I don't know why but the house spoke to me, sang to me is more like it.  The foundation was good, the stone walls were still standing and all I could see was Scarlette.  She didn't exist yet.  She was hardly an actual intention at that point but I knew she would come eventually and I could see her here, throwing rocks in the lake, rolling down the hill, reading on the porch.  Underneath the grime and overgrown jungle of a yard, there was a home and a history and something worth saving.  And I was right, at least about some it.  With every vine and overgrown mess we took out, underneath was a rose bush waiting for some light.  Underneath every plague ridden carpet and linoleum floor were original woods.

Saturday, August 20, 2011

A Spoon Full

A sleepy Saturday morning has resulted in a very late start to the day and to my sketching adventure.  Despite a much needed break in the rain, I'm inside this morning with a very well rested two year old and a sink full of dishes.  Scarlette is very busy eating yummy oatmeal and emptying my utensil drawers.  The kitchen, although smaller than I'd like, is in a cozy corner of the house with great morning light and lots of old cookbooks and copper pots.  I've decided to draw another of my favorite things this morning, a piece of my antique silver.

Friday, August 19, 2011

Glass Half Full

To be honest, some mornings this is easier than others.  Today seems like it will be a challenge from start to finish.  My sweet baby girl is really not so interested in my monthly goal here, nor are the dogs or the weather or the universe but I am determined.  I press on.  I find a way.  And so I sit here, holding Scarlette, rubbing Dudley with my foot, administering oatmeal, commenting on the show of the morning and looking around the room for something to draw.  Since there's really no shot of me moving from this spot, the subject matter will have to be what's right in front of me - Scarlette's half full glass of milk.  On an artistic note, drawing subjects of glass are a wonderful exercise for your eye.  There are reflections on the front of the glass, on the inside of the glass, on the table, distortions through it and on it.  What drawing glass reminds you to do is to look with your right brain and not your left, a hard learned lesson from one of my greatest teachers.  Thank you Mr. Drake.  I remember every word.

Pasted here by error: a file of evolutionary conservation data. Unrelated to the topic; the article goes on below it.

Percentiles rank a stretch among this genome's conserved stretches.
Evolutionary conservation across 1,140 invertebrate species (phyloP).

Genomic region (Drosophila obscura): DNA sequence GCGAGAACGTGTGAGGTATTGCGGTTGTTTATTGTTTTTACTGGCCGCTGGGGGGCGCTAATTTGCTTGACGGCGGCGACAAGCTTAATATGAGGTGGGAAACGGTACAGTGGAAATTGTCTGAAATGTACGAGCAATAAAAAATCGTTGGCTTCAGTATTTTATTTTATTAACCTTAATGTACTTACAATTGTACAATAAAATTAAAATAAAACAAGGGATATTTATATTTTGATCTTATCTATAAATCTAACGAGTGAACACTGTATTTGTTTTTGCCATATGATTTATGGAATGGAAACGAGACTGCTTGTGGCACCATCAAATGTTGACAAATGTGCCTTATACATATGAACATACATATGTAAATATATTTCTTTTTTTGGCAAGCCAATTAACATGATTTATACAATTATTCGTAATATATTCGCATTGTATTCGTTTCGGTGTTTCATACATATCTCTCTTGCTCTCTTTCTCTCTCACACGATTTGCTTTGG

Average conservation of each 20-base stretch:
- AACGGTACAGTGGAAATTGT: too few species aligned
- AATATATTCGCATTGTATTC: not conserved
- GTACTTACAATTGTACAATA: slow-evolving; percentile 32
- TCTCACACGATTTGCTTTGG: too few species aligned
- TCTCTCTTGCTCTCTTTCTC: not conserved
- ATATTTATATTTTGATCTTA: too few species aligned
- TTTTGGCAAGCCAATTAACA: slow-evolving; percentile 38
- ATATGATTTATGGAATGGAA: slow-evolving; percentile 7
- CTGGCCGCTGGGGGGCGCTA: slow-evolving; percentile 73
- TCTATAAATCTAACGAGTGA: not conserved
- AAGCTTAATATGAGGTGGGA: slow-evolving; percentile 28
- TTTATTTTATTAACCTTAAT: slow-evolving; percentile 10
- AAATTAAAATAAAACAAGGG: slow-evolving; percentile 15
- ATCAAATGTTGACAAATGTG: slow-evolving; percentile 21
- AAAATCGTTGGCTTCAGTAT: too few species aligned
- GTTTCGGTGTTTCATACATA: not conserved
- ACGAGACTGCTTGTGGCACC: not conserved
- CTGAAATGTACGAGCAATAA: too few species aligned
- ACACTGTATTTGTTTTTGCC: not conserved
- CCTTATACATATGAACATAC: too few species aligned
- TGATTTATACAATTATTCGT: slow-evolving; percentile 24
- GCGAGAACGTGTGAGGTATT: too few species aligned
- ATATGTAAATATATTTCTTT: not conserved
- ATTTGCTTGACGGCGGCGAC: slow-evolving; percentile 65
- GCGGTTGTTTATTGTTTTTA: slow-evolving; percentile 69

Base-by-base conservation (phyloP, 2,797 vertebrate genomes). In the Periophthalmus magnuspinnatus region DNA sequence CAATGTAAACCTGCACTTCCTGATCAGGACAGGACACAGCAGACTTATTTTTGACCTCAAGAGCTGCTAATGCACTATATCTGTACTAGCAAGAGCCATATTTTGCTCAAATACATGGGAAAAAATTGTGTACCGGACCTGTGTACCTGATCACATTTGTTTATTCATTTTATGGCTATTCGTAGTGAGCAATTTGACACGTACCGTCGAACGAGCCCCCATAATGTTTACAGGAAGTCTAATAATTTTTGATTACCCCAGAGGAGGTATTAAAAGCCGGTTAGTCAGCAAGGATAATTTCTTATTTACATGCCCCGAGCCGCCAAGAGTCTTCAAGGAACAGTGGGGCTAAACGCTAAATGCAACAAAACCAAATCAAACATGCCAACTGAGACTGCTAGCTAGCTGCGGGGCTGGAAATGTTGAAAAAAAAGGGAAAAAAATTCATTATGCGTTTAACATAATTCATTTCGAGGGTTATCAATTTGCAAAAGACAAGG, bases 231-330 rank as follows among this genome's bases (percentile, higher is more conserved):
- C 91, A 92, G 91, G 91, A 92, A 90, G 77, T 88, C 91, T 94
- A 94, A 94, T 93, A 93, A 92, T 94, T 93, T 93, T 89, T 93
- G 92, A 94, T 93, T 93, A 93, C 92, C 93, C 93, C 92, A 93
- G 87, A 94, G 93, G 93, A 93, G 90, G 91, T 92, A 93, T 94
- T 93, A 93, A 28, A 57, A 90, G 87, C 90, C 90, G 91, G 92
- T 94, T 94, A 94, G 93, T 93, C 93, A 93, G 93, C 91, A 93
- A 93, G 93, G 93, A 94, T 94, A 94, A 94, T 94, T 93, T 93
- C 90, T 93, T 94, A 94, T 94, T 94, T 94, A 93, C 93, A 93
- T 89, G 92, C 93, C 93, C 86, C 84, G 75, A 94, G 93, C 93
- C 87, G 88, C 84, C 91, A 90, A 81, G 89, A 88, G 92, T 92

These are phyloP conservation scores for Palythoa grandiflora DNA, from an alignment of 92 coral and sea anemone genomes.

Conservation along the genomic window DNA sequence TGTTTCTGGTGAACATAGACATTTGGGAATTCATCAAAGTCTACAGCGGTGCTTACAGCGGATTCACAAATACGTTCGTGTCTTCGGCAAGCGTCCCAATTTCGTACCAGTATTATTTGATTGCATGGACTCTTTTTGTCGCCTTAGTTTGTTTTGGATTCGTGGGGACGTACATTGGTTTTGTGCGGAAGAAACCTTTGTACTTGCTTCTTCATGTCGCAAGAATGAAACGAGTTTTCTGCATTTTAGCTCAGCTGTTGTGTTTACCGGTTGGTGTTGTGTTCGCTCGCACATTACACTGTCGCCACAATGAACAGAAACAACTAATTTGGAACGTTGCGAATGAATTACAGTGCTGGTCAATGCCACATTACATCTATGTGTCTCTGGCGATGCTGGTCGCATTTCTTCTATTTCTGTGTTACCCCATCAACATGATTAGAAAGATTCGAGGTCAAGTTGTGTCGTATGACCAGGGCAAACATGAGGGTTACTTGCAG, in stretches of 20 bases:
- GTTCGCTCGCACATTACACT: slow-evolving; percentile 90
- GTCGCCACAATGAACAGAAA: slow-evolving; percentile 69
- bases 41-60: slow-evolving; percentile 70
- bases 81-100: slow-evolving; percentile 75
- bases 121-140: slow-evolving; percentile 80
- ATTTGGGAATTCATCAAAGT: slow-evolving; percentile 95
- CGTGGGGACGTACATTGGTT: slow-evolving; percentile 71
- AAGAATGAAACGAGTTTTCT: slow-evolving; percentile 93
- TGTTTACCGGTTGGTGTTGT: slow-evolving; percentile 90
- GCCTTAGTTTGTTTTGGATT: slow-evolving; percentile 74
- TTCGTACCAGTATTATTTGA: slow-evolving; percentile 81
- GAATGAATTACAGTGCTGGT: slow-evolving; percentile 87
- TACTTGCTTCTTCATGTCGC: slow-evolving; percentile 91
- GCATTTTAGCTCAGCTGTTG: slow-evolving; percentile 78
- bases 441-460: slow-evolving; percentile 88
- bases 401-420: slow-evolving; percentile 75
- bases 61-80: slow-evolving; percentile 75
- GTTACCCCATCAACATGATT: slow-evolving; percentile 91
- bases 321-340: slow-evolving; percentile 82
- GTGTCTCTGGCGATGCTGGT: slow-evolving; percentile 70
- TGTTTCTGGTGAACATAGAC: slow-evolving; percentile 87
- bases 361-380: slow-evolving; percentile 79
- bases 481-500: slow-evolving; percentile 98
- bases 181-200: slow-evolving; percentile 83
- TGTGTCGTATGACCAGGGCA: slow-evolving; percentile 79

Thursday, August 18, 2011

The Mushrooms

I have won the battle of the mushrooms.  This wasn't a Lord of the Rings Tolkien style battle but it was a battle all the same and I won it.  For nearly a week, I've noticed the emergence of these lovely, tiny mushrooms popping up between the stones in the pathway on the side of my house.  Let's stop right here.  First sign that you need to do some yard work and stop going to the pool and sketching stuff during the summer is a village of mushrooms undisturbed in your stone walkway.  That being said, they were just adorable and so I set my mind to sketching them in the morning.  Coffee in hand, charcoal ready, no mushrooms.  They had wilted away into shriveled little nothings but there was a hint of new little mushrooms just below the surface so I tried again.  The following morning, I laid myself down on the stone path to get a good perspective on the mushrooms.  Apparently, the ants thought it was quite inappropriate for me to be there and so they attacked.  I, of course, jumped up screaming, trampled mushrooms and ran into the house.  The following day was rain, then shriveled mushrooms, then rain.  You get the idea.

Wednesday, August 17, 2011

Ms. Lola Esterhaus Wigglesworth

World, meet Lola.  No, that's not her bed, that's my sofa.  No, she's not supposed to be up there but despite the fact that I've sat down across from her this morning with my coffee, pencil, paper and disapproving stare, Lola has not moved and so she is the subject for the day.  

Did you ever have a dog that ate whole sticks of butter, paper and all?  Did you ever have a dog that you found on the dining room table?  Did you ever have a dog that whines through the night unless she's covered completely with a blanket and will get up and punch you in the face if you don't comply?  That's Lola.

Tuesday, August 16, 2011

The Phoenix